Parasympathetic modulation and running performance in distance runners
Boullosa, Daniel A., Tuimil, José L., Leicht, Anthony S., and Crespo-Salgado, Juan J. (2009) Parasympathetic modulation and running performance in distance runners. Journal of Strength and Conditioning Research, 23 (2). pp. 626-631.
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This study examined the relationships between basal heart rate (BHR) and heart rate recovery (HRR), parasympathetic modulation parameters, with running performance in distance runners. It was hypothesized that greater parasympathetic modulation would be significantly associated with greater running performance. Twelve well-trained endurance runners (23.2 ± 3.3 years; 175.6 ± 5.8 cm; 65.2 ± 6.7 kg) performed the Université de Montréal Track Test (UMTT) until volitional exhaustion (total final time, TUMTT), with the highest completed stage recorded as the maximal aerobic speed (MAS). More than 48 hours afterwards, participants ran at the MAS until volitional exhaustion, with maximal running time (Tlim) recorded. Maximum heart rate was significantly greater for the UMTT compared with Tlim (p = 0.004). Significant correlations were exhibited between MAS and BHR (r = -0.845, p = 0.001); mean drop in heart rate at the first minute of recovery after the UMTT (r = 0.617, p = 0.033) and Tlim (r = 0.787, p = 0.002); and mean drop in heart rate at the second minute of recovery after the UMTT (r = 0.630, p = 0.028). These results support previous reports that endurance training results in greater running performance and greater parasympathetic modulation before and after exercise. We suggest that coaches consider HRR and BHR for the monitoring of training for endurance performance.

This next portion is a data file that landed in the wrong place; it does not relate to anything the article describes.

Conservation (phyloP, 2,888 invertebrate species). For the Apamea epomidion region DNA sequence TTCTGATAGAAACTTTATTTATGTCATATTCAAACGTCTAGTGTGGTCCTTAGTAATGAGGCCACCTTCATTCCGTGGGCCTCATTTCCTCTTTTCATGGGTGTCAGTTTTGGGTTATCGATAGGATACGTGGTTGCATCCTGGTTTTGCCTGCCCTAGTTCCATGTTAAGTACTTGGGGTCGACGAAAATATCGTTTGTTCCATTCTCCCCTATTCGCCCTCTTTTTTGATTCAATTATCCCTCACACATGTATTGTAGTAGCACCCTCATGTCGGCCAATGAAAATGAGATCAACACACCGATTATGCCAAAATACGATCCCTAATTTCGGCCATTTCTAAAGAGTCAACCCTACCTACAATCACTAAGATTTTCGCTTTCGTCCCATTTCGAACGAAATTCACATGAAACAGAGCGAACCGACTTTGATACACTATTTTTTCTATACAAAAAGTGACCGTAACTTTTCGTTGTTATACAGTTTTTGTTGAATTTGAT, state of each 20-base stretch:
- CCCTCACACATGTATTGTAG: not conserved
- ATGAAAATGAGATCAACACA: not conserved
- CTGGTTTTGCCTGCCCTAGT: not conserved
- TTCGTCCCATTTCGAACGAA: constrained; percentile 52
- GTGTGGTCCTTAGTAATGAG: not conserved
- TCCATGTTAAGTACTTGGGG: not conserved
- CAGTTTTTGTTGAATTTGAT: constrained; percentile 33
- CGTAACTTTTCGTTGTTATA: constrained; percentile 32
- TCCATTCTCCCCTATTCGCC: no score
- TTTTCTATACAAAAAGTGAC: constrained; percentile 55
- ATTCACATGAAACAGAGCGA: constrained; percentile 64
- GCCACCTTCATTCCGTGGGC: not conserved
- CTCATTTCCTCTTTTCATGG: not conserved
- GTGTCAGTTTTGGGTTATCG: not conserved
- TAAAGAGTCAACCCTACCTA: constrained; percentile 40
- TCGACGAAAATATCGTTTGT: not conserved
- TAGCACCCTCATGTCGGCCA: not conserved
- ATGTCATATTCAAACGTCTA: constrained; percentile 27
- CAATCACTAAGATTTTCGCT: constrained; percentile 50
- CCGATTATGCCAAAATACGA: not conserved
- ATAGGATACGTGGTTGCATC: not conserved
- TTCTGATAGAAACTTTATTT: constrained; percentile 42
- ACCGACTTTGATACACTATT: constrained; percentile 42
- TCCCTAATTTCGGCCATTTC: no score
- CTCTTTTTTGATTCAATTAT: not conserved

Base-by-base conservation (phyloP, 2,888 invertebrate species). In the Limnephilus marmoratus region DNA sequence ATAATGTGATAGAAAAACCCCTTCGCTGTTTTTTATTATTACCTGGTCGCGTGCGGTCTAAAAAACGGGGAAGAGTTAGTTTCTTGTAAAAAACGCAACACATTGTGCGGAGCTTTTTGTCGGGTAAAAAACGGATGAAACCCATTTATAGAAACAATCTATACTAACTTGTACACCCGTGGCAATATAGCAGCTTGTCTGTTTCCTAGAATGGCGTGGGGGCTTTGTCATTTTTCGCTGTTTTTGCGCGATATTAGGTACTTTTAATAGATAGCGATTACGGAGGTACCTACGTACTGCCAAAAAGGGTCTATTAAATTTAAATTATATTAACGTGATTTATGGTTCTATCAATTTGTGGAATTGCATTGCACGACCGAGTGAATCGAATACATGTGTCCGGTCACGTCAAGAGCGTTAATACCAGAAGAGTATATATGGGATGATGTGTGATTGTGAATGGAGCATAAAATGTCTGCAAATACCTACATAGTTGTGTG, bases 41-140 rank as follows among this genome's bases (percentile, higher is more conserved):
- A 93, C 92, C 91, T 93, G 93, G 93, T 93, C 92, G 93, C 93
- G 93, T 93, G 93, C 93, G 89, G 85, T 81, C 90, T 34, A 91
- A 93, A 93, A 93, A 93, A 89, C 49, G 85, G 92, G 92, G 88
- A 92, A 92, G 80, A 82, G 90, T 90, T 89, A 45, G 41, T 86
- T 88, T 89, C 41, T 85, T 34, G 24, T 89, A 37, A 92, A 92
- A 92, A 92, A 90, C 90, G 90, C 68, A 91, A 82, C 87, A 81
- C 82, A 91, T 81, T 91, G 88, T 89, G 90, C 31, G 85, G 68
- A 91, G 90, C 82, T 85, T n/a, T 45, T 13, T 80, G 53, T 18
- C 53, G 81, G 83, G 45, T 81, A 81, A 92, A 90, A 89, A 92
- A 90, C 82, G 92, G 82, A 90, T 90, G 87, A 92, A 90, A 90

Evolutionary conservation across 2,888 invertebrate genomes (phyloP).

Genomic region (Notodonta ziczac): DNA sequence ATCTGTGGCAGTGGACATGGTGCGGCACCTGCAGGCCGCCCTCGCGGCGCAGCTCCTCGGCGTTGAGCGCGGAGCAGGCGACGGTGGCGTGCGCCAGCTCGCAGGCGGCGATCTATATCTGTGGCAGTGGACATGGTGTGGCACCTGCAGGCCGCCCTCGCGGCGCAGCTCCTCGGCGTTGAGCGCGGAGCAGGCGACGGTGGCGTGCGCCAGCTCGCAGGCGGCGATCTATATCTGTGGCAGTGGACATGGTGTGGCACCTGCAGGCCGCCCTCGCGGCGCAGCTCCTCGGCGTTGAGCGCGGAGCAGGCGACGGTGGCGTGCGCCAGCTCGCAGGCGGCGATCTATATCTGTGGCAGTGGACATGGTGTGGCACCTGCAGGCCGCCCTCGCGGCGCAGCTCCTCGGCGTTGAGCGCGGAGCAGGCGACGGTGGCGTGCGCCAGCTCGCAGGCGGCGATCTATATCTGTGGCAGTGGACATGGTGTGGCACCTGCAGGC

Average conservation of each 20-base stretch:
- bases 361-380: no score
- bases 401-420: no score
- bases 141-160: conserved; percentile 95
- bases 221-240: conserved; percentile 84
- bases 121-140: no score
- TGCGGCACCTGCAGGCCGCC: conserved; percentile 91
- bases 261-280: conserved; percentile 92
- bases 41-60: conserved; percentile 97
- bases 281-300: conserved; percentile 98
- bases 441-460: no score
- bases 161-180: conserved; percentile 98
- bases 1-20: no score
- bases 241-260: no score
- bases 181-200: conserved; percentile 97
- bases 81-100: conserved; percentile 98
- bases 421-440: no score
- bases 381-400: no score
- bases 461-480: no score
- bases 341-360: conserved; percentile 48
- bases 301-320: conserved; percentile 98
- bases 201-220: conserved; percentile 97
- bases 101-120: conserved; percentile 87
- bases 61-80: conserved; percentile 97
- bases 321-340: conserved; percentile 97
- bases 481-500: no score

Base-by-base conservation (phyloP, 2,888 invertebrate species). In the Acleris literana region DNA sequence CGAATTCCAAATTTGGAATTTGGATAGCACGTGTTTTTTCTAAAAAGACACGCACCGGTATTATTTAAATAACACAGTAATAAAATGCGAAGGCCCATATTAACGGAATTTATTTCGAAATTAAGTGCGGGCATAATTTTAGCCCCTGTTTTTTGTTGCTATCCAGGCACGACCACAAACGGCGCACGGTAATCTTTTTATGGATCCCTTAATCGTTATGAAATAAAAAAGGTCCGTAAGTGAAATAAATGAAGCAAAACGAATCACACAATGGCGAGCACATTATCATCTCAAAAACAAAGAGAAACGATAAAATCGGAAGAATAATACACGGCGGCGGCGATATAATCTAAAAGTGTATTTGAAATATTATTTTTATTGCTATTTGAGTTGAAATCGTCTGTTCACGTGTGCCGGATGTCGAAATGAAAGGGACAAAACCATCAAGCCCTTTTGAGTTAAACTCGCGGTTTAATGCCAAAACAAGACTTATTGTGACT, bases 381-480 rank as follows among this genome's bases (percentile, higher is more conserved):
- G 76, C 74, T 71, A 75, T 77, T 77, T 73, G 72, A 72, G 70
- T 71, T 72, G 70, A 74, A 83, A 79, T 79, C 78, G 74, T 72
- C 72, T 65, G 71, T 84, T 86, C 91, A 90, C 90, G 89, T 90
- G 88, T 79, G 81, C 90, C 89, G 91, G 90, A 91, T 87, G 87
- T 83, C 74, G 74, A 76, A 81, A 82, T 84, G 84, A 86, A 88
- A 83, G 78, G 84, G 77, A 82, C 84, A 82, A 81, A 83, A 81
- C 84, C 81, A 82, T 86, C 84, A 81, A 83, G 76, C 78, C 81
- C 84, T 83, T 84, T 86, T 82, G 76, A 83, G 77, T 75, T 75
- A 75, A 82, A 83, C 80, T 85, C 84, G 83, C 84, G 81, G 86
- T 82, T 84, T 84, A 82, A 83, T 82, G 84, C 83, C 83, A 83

|Item Type:||Article (Refereed Research - C1)|
|Keywords:||heart rate recovery, basal heart rate, maximum heart rate, maximal aerobic speed, Université de Montréal Track Test, time limit at maximal aerobic speed|
|Date Deposited:||25 Sep 2009 00:05|
|FoR Codes:||11 MEDICAL AND HEALTH SCIENCES > 1106 Human Movement and Sports Science > 110602 Exercise Physiology @ 70%
11 MEDICAL AND HEALTH SCIENCES > 1109 Neurosciences > 110901 Autonomic Nervous System @ 30%
|SEO Codes:||97 EXPANDING KNOWLEDGE > 970106 Expanding Knowledge in the Biological Sciences @ 50%
97 EXPANDING KNOWLEDGE > 970111 Expanding Knowledge in the Medical and Health Sciences @ 50%
|Citation Count from Web of Science||